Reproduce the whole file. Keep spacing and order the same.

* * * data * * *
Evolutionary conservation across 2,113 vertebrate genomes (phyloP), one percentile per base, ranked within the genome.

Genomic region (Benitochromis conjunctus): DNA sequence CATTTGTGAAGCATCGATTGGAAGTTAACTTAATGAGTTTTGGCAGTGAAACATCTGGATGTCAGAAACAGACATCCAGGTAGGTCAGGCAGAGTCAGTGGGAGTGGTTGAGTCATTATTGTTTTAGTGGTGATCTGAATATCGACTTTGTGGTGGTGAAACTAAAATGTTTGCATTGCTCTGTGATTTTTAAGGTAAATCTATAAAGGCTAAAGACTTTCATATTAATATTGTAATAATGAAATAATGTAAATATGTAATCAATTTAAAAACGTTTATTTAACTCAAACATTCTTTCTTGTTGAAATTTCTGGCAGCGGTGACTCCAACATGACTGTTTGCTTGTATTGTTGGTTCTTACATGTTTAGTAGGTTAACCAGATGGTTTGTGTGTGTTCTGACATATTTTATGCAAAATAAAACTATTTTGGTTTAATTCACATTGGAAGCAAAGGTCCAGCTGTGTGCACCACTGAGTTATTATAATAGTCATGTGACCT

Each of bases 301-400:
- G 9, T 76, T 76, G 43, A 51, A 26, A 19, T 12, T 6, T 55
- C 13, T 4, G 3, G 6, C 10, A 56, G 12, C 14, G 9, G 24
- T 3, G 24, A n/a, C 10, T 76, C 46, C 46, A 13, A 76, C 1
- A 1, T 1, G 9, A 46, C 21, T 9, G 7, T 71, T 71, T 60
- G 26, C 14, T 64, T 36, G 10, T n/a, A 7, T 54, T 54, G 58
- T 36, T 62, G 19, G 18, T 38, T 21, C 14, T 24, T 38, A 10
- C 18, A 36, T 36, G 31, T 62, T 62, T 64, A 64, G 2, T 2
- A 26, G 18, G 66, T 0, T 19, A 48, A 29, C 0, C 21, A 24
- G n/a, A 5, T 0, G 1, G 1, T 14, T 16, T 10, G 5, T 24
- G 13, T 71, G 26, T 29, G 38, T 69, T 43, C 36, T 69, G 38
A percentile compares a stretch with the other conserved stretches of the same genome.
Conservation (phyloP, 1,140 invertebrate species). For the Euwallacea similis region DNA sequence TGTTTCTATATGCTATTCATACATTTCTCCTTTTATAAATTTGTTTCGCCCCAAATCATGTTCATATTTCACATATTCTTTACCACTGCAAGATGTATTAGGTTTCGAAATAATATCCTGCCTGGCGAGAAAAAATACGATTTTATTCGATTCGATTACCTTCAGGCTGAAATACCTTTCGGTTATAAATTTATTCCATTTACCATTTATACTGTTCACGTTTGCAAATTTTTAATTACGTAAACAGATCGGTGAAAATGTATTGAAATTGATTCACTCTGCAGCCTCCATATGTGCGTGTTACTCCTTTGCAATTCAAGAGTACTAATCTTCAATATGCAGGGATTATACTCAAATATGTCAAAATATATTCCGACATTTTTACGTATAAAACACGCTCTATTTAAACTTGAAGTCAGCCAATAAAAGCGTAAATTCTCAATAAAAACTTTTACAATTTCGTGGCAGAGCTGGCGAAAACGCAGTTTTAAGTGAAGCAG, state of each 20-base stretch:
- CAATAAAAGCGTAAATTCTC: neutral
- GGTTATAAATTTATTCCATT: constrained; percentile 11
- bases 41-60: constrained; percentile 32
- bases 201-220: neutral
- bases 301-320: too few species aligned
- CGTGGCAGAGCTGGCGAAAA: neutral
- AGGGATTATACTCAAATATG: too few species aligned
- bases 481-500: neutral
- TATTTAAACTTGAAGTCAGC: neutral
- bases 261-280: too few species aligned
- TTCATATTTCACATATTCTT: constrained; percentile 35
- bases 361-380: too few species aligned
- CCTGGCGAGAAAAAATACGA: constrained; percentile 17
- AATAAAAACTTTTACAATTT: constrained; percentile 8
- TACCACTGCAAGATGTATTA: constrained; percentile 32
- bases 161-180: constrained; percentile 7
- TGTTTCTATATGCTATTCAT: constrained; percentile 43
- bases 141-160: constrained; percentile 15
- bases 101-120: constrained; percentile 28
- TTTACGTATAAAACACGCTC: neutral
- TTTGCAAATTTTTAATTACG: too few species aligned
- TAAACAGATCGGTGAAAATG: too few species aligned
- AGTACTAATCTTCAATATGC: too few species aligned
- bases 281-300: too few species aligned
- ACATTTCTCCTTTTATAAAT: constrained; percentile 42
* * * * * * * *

Evolutionary conservation across 2,113 vertebrate genomes (phyloP), one percentile per base, ranked within the genome.

Genomic region (Benitochromis conjunctus): DNA sequence CATTTGTGAAGCATCGATTGGAAGTTAACTTAATGAGTTTTGGCAGTGAAACATCTGGATGTCAGAAACAGACATCCAGGTAGGTCAGGCAGAGTCAGTGGGAGTGGTTGAGTCATTATTGTTTTAGTGGTGATCTGAATATCGACTTTGTGGTGGTGAAACTAAAATGTTTGCATTGCTCTGTGATTTTTAAGGTAAATCTATAAAGGCTAAAGACTTTCATATTAATATTGTAATAATGAAATAATGTAAATATGTAATCAATTTAAAAACGTTTATTTAACTCAAACATTCTTTCTTGTTGAAATTTCTGGCAGCGGTGACTCCAACATGACTGTTTGCTTGTATTGTTGGTTCTTACATGTTTAGTAGGTTAACCAGATGGTTTGTGTGTGTTCTGACATATTTTATGCAAAATAAAACTATTTTGGTTTAATTCACATTGGAAGCAAAGGTCCAGCTGTGTGCACCACTGAGTTATTATAATAGTCATGTGACCT

Each of bases 301-400:
- G 9, T 76, T 76, G 43, A 51, A 26, A 19, T 12, T 6, T 55
- C 13, T 4, G 3, G 6, C 10, A 56, G 12, C 14, G 9, G 24
- T 3, G 24, A n/a, C 10, T 76, C 46, C 46, A 13, A 76, C 1
- A 1, T 1, G 9, A 46, C 21, T 9, G 7, T 71, T 71, T 60
- G 26, C 14, T 64, T 36, G 10, T n/a, A 7, T 54, T 54, G 58
- T 36, T 62, G 19, G 18, T 38, T 21, C 14, T 24, T 38, A 10
- C 18, A 36, T 36, G 31, T 62, T 62, T 64, A 64, G 2, T 2
- A 26, G 18, G 66, T 0, T 19, A 48, A 29, C 0, C 21, A 24
- G n/a, A 5, T 0, G 1, G 1, T 14, T 16, T 10, G 5, T 24
- G 13, T 71, G 26, T 29, G 38, T 69, T 43, C 36, T 69, G 38
A percentile compares a stretch with the other conserved stretches of the same genome.
Conservation (phyloP, 1,140 invertebrate species). For the Euwallacea similis region DNA sequence TGTTTCTATATGCTATTCATACATTTCTCCTTTTATAAATTTGTTTCGCCCCAAATCATGTTCATATTTCACATATTCTTTACCACTGCAAGATGTATTAGGTTTCGAAATAATATCCTGCCTGGCGAGAAAAAATACGATTTTATTCGATTCGATTACCTTCAGGCTGAAATACCTTTCGGTTATAAATTTATTCCATTTACCATTTATACTGTTCACGTTTGCAAATTTTTAATTACGTAAACAGATCGGTGAAAATGTATTGAAATTGATTCACTCTGCAGCCTCCATATGTGCGTGTTACTCCTTTGCAATTCAAGAGTACTAATCTTCAATATGCAGGGATTATACTCAAATATGTCAAAATATATTCCGACATTTTTACGTATAAAACACGCTCTATTTAAACTTGAAGTCAGCCAATAAAAGCGTAAATTCTCAATAAAAACTTTTACAATTTCGTGGCAGAGCTGGCGAAAACGCAGTTTTAAGTGAAGCAG, state of each 20-base stretch:
- CAATAAAAGCGTAAATTCTC: neutral
- GGTTATAAATTTATTCCATT: constrained; percentile 11
- bases 41-60: constrained; percentile 32
- bases 201-220: neutral
- bases 301-320: too few species aligned
- CGTGGCAGAGCTGGCGAAAA: neutral
- AGGGATTATACTCAAATATG: too few species aligned
- bases 481-500: neutral
- TATTTAAACTTGAAGTCAGC: neutral
- bases 261-280: too few species aligned
- TTCATATTTCACATATTCTT: constrained; percentile 35
- bases 361-380: too few species aligned
- CCTGGCGAGAAAAAATACGA: constrained; percentile 17
- AATAAAAACTTTTACAATTT: constrained; percentile 8
- TACCACTGCAAGATGTATTA: constrained; percentile 32
- bases 161-180: constrained; percentile 7
- TGTTTCTATATGCTATTCAT: constrained; percentile 43
- bases 141-160: constrained; percentile 15
- bases 101-120: constrained; percentile 28
- TTTACGTATAAAACACGCTC: neutral
- TTTGCAAATTTTTAATTACG: too few species aligned
- TAAACAGATCGGTGAAAATG: too few species aligned
- AGTACTAATCTTCAATATGC: too few species aligned
- bases 281-300: too few species aligned
- ACATTTCTCCTTTTATAAAT: constrained; percentile 42